When the leaves start to turn, you know that winter is right around the corner. That can make the beauty of autumn seem bittersweet, and many people try to get in late-season barbecuing and swimming to hold on to the summer as long as possible.
But when it comes to your furnace and heating system, pretending that winter's still far away is a bad idea. Fall is the time to get your furnace ready for prime time, and you definitely don't want to discover your furnace isn't working when cold weather arrives.
Check Your Filter
Before you start your furnace up for the first time, you should check your furnace filter – it's very easy to forget when the last time you cleaned or changed it was. Slide out your filter and check whether it looks clogged with dust or whether it looks clean.
If it is clogged with dust, you'll need to clean or replace it. If the filter is washable (only some types are), then gently brush off as much dust and dirt as you can. Then wash the filter with mild detergent and water and let it dry completely before replacing it in the furnace.
Most filters today are not washable – if your filter has a cardboard frame, you know you have a disposable filter. You can order a new filter online or go to your local hardware store; bring along your old filter so that you're sure to get a new one that's the right size.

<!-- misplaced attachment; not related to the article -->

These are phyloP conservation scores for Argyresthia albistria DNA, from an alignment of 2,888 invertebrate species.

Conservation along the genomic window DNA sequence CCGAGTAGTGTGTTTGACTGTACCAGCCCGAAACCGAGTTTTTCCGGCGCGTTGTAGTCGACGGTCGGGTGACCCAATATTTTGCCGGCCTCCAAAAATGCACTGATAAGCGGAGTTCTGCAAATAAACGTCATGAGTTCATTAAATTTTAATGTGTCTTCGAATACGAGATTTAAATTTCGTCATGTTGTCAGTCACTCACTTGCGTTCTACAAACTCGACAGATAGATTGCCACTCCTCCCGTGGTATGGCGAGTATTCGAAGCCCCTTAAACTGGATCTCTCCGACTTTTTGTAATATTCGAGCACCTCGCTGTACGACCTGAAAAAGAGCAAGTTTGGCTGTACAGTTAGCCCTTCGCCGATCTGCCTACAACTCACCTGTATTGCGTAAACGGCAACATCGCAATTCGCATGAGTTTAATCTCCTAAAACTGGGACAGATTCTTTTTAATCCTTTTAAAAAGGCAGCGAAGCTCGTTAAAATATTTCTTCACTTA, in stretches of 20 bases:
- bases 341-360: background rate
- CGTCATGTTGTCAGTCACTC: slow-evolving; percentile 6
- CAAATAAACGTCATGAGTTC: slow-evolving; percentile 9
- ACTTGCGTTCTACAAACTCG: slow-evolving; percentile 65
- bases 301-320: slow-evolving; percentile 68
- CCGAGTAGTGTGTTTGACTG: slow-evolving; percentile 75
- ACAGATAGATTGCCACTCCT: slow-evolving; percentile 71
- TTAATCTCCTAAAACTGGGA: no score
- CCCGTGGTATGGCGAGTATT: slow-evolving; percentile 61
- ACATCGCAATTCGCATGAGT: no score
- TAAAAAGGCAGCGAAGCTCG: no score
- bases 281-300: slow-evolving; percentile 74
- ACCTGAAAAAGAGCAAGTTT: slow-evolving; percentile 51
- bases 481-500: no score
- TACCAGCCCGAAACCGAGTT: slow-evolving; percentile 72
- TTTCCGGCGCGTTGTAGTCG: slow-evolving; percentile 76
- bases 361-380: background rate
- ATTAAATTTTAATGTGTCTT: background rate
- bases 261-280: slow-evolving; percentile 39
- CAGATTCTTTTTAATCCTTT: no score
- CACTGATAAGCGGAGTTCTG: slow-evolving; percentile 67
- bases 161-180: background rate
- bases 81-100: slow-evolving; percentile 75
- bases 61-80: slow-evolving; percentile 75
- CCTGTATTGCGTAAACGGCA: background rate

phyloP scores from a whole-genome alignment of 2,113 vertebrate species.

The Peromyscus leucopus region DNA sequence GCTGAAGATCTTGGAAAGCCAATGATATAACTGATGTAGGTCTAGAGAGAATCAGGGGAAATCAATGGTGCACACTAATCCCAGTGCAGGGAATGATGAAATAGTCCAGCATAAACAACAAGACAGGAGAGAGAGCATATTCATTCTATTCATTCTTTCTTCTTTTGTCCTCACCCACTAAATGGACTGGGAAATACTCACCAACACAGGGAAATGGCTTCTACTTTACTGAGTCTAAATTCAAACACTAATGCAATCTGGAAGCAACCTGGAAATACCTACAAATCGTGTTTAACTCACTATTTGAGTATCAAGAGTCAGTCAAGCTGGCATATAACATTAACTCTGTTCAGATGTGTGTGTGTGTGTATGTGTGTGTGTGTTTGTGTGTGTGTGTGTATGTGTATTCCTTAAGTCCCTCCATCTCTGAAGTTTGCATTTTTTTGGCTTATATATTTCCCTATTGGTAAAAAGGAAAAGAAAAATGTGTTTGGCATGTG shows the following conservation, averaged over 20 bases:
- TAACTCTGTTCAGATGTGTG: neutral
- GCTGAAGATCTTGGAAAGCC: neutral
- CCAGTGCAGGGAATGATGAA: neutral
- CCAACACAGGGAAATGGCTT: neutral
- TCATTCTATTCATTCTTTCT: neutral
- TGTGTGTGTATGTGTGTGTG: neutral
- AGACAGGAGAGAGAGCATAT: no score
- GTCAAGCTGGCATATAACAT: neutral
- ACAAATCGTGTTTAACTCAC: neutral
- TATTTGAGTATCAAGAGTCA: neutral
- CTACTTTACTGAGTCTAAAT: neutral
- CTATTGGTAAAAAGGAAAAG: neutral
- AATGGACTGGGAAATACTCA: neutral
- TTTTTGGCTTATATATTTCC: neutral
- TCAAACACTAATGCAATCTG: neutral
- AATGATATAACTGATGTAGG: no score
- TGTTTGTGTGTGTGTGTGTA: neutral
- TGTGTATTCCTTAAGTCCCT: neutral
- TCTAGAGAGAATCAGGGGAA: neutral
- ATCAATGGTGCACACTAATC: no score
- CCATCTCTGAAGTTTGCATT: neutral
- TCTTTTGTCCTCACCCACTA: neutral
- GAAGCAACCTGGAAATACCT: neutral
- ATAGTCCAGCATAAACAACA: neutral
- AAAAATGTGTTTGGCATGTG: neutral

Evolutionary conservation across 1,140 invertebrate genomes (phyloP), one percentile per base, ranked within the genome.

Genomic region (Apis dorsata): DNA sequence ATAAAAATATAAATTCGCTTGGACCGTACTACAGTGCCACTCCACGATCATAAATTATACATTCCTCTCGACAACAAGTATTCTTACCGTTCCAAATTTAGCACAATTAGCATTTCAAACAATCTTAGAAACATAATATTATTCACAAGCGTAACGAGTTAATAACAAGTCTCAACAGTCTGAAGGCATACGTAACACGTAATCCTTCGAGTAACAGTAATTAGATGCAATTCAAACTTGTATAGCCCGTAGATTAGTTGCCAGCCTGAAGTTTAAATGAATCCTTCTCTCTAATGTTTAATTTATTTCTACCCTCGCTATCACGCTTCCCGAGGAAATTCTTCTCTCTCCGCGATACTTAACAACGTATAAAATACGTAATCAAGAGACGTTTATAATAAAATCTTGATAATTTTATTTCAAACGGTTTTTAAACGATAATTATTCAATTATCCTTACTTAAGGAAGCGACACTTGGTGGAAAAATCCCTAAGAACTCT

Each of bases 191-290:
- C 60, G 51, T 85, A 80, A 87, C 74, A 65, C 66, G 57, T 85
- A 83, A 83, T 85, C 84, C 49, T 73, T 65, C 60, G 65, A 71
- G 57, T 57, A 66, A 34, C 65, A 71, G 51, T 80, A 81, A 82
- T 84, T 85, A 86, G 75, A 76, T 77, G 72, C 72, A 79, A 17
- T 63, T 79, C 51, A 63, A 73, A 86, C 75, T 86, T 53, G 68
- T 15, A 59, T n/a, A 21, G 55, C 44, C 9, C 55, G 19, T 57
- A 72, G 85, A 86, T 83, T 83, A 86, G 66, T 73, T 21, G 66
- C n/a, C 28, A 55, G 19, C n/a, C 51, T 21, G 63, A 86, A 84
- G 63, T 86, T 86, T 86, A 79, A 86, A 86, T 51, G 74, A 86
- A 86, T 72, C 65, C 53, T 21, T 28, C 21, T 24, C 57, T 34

Turn On The Furnace
Once you're sure your filter is clean, you should fire up the furnace to make sure that it works. If you wait until the weather gets cold and your furnace won't start up, you'll have an uncomfortable time waiting for a contractor to come and fix it, so testing early is a good idea.
Some people notice a dusty smell from their furnace when they first start it up. This is almost always completely normal; if you're not sure, let the furnace run for a few days and see if the smell goes away. This is caused by the dust that has built up while the furnace wasn't in use; that dust burns away harmlessly when the furnace starts up at the beginning of the season. If the smell doesn't go away after a few days, however, there may be something else overheating inside your furnace, so you should call a contractor.
Check Your Last Inspection Date
If you usually get your annual inspection done in the fall or early winter, it will be time to set up another appointment. If you have your inspections done at the end of the furnace season, on the other hand, you'll know that you can wait – although putting a reminder on your calendar would be a good idea. Contact a professional service like Good Plumbing, Heating, and Air Conditioning Inc. and schedule an appointment for a heater inspection.